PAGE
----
Horse McDonald – Careful – Edinburgh Festival Fringe

2016HORSE_AVZ-1Horse McDonald in Careful at the Gilded Balloon at the Museum (Venue 64), until 29 August.

Star rating: five stars ★ ★ ★ ★ ★

“When I sing, I am strong and unafraid.” Few who have heard Horse McDonald sing would argue with that. This is a lavish talent who can add ‘mesmerising theatre performer’ to her list of credentials and it may prove to exceed that which she has achieved so far. Dressed in monochrome simplicity, McDonald opens her show in the seemingly unbelievable setting of the Royal Albert Hall. Only unbelievable when, bit by bit, we hear the story – the story of a girl who always knew she wasn’t the same as other girls.

Lynn Ferguson’s text evolved from exploring and finding the threads that make up the story of McDonald, weaving an intricate pathway through her life that is all the more remarkable as she has not only survived but clearly celebrates the human spirit.

In performance, there are clearly points in the text that break the line between performer/raconteur and reality.McDonald takes time – gives pause where pause is due, and as part of the audience, we can feel that struggle and share it with her. Maggie Kinloch’s deft and assured direction gives McDonald a good frame to hang her talent upon. There are times when the direction, script and performance blend so perfectly, we can ‘see’ the pictures painted from her memory as vividly as the simple and effective staging.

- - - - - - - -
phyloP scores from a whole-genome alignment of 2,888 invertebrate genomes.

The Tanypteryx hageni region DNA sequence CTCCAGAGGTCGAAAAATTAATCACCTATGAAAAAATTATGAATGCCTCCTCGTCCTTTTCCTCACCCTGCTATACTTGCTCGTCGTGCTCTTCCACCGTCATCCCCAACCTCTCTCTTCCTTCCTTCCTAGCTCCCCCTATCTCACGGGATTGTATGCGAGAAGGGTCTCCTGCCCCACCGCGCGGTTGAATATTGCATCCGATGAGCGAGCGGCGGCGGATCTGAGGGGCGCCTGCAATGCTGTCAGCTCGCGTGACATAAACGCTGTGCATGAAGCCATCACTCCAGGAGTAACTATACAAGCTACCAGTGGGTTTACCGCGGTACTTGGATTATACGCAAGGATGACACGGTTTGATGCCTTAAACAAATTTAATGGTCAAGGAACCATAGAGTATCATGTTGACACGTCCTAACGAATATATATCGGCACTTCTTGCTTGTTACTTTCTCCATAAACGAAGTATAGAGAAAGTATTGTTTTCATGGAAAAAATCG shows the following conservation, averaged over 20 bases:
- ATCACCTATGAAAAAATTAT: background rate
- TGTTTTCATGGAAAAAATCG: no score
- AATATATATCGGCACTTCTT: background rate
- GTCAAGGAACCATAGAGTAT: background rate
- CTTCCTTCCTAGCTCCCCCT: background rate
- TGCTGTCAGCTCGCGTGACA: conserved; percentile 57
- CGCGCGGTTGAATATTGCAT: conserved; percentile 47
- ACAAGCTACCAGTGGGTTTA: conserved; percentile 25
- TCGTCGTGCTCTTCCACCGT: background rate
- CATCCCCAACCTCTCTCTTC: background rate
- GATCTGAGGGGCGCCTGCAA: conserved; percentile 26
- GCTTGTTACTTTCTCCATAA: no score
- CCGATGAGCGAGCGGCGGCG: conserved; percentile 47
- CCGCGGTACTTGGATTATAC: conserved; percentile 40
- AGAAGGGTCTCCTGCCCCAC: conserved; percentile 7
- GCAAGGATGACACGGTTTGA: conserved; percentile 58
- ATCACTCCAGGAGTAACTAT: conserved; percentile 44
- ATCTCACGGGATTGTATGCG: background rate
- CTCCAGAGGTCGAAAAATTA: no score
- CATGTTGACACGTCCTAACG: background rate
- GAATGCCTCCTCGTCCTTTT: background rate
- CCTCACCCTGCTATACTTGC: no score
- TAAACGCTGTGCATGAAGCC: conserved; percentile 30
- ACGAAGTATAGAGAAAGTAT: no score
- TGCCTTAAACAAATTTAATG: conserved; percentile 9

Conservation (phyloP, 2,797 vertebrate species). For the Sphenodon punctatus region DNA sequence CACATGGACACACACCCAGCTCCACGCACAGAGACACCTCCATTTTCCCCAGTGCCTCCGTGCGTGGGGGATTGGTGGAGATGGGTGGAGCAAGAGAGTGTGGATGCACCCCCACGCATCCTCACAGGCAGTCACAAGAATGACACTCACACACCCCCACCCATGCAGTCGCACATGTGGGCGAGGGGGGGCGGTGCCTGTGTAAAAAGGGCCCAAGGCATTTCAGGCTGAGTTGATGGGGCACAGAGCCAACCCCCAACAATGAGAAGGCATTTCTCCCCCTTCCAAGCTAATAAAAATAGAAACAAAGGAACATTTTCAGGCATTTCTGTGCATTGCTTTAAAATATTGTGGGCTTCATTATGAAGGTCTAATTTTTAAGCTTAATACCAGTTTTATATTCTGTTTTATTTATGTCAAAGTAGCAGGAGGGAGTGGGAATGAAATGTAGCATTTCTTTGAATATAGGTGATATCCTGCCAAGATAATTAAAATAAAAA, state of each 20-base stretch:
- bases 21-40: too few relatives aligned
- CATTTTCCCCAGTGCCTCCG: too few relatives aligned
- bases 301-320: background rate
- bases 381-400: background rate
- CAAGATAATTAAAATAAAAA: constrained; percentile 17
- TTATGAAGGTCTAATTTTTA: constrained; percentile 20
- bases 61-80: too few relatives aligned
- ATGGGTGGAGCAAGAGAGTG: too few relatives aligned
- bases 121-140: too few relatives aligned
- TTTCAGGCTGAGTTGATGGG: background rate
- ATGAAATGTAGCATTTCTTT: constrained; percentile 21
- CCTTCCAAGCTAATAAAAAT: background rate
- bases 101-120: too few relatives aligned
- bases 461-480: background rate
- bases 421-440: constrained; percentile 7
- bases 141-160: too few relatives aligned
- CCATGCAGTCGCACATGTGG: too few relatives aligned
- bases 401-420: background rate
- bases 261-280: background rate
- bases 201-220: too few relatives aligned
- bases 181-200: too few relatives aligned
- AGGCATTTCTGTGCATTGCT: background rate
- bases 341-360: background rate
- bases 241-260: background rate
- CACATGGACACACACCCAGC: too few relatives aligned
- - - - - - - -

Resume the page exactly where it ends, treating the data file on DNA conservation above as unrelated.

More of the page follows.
During the piece we find out where her name came from and what she endured as a child. Yet through it all, the sense of family remained strong within her. Her sincerity is, at times, overwhelming: her evocation of her parents is profoundly moving. All the more effective as her singer’s training and experience is expressed through wonderful phrasing that would leave many an experienced actor gasping for air.

And when she sings – she takes your breath away.

Does it seem she sings with more passion and clarity than ever before, or is it we have had the honour of walking an hour in her shoes? Whichever it is, this is a diamond standard performance. Haunting, compelling, candid and fearless.

Fiona Orr

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